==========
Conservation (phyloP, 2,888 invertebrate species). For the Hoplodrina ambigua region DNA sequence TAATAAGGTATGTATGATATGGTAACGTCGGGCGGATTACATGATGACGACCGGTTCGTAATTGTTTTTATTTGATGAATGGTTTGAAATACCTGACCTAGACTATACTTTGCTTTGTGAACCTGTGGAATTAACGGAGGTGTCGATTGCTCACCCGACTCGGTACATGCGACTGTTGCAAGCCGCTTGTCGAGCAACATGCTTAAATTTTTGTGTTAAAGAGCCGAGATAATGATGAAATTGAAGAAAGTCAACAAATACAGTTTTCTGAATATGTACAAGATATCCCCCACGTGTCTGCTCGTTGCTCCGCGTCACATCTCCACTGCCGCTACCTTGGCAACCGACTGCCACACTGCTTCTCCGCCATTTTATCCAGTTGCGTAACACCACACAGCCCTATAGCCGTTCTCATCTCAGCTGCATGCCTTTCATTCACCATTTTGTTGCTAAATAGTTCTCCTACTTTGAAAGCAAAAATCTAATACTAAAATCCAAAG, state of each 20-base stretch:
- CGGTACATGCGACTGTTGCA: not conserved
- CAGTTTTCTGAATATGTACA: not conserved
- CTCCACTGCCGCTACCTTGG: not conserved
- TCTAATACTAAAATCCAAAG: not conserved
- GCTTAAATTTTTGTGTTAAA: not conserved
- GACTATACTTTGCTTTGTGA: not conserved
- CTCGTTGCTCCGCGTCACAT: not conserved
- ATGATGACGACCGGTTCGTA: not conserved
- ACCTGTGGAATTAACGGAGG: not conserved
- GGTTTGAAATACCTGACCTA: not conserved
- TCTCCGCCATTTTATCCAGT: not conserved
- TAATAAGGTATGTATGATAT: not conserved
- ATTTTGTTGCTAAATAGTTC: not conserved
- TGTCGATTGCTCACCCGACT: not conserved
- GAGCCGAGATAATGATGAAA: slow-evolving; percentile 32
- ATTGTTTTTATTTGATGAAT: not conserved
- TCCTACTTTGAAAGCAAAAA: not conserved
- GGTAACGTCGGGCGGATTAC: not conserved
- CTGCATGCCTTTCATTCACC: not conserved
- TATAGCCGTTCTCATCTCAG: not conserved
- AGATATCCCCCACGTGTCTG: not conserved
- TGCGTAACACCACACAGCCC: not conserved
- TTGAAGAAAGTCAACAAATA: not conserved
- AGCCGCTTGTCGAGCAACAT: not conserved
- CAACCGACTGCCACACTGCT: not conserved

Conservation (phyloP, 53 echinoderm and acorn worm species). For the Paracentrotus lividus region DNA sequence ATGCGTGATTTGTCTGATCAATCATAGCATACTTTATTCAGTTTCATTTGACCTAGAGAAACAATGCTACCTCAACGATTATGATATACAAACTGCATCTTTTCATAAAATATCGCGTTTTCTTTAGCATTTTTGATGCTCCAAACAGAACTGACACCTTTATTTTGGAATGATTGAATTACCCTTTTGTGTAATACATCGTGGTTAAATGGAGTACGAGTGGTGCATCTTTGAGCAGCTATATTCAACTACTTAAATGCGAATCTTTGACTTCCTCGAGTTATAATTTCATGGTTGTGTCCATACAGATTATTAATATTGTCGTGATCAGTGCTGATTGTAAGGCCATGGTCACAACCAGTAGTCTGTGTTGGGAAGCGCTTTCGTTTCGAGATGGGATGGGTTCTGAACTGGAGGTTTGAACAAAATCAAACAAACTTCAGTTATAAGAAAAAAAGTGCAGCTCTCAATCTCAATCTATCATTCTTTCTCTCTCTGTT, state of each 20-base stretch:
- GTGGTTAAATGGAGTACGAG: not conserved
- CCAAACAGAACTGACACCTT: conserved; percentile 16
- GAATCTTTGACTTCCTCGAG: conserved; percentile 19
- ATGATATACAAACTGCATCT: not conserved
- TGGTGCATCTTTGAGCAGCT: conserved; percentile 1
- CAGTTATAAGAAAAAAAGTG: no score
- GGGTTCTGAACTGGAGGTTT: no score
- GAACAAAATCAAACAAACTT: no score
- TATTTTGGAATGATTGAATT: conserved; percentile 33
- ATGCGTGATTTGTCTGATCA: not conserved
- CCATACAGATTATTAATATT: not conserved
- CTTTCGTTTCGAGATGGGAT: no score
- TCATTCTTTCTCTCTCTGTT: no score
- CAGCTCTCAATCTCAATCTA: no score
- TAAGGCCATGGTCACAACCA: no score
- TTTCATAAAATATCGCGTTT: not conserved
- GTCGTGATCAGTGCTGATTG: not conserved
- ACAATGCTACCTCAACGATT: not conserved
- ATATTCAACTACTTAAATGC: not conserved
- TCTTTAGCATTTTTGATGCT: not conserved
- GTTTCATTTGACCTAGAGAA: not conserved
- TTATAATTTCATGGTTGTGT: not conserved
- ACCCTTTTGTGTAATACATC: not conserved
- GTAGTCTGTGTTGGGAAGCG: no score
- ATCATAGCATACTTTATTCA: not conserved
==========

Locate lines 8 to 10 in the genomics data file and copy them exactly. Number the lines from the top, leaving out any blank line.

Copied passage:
- CTCGTTGCTCCGCGTCACAT: not conserved
- ATGATGACGACCGGTTCGTA: not conserved
- ACCTGTGGAATTAACGGAGG: not conserved